One hundred and thirty years ago Monday, 10 Tacoma men met at the Svea Hotel and Saloon and formed the Swedish Order of Valhalla.
By contrast, the group today has more than three times that many members, which could be seen as a boom.
Formed as a social club that pledged to take care of its own, the order bought land in 1906 at what was then 12th Street and K Street for $2,500. Then they spent another $8,400 when members built a three-story lodge that featured space for two street-level businesses.
Never miss a local story.
“That doesn’t sound like a lot of money, but the average salary that year was 22 cents,” said Dennis Anderson, a past president.
“I loved that old building,” said Jack Christofferson, the group’s secretary. “It had a huge kitchen and dining area, a balcony above a wonderful ballroom. It had a stage and a barroom. It was a neat building to roam around in.
“That building was the heart of the lodge. Leaving it was painful.”
Membership peaked in the 1980s at about 350, but by 1999 it had dropped significantly. That wonderful hall, then 93 years old, was in need of repair and remodeling.
“We reached the point where we weren’t going to have enough money if something happened, so we sold it in ’99,” Christofferson said.
Today, the Swedish Order of Valhalla meets once a month at a small rental off Sixth Avenue. There’s a kitchen and dining area in one building — used for socializing and poker games.
And the group meets once a month in another tiny building.
In both, there are photos and memorabilia from the rich history of an organization on the brink of disappearing.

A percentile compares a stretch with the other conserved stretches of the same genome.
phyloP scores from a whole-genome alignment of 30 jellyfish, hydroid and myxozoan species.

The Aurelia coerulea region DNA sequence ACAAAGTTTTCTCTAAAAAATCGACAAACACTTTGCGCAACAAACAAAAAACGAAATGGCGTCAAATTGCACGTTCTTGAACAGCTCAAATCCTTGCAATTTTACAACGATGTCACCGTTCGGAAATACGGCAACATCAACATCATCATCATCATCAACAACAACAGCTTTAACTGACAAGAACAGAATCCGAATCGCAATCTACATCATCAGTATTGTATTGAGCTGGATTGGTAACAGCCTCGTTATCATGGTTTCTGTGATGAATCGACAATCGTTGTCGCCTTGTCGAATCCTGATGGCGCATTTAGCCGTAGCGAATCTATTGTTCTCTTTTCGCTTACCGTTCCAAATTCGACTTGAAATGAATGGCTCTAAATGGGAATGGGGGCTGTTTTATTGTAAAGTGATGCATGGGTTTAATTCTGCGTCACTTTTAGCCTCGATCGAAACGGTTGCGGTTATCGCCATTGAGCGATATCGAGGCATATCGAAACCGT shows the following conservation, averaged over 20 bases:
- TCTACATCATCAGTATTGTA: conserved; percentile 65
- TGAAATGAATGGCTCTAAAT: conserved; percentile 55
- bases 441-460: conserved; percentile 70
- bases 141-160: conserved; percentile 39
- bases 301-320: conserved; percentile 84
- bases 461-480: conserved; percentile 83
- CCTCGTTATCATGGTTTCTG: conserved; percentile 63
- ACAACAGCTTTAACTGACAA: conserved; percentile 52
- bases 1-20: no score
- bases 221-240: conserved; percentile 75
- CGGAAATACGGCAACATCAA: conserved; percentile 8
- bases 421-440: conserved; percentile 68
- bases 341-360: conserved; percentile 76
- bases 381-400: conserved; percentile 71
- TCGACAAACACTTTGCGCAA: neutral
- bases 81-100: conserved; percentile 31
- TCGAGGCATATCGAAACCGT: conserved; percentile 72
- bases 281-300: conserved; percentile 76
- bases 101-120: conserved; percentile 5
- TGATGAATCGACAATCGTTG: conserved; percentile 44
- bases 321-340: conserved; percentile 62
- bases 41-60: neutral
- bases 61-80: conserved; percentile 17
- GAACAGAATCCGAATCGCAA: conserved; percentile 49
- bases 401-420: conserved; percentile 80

“We were established as a Swedish society for social and benevolent purposes,” Christofferson said. “But it was never just about getting together.”
Anderson and his family have been tied to the order for four generations.
“My grandfather, Axel, was president, and my father, Wally, was president,” Anderson said. “I served as president, my wife, Georgia, is our current president and my daughter, Margo, is our youngest member at 31.
“I don’t know that she’ll ever be president, but that would be something.”
Anderson not only is a part of the lodge’s history, he knows quite a bit of it.
“This was a group that helped members find jobs. They established sick benefits so a family wouldn’t be in trouble if a working man was ill,” Anderson said. “There was a member who was hurt in a mill accident, and other members came to his aid.
“In the spring of 1889, the lodge voted to establish a brass band and bought all the instruments. There was a large choral group.
“In the 1920s, the lodge began playing cards. They found attendance for winter meetings was falling, so they added poker-playing after the meetings. Attendance picked up again.”
The lodge sponsored poker tournaments each year, fishing tournaments and huge picnics.
“My father told me the picnics were so large they could raffle off an automobile,” Anderson said. “As a kid, I can remember hanging out in the balcony at the dances, watching my parents dance. Then I’d go down to the benches in the ballroom and fall asleep until the dance ended.
“There were bingo games, raffles. Every November there’d be a huge breakfast.”
Christofferson remembered dinner-dances at the old hall and pointed to a sign from the pre-World War II years advertising a dinner and dance for 65 cents.
Members, typically, were members for life — beginning as young as 18. Anderson’s father was a member for 62 years. Recently another member, Gus Lovstrom, died at 98 — and had been a member close to 70 years.
For all its history, the lodge is losing ground.
Membership today is less than 40 members, most of them 55 or older. They still hold a poker tournament twice a year, but those huge picnics are now quiet family barbeques.
As late as the 1920s, bylaws were printed in Swedish. Today, only a few members speak the language.
“We accept that it’s going to end in seven or eight years,” Christofferson said.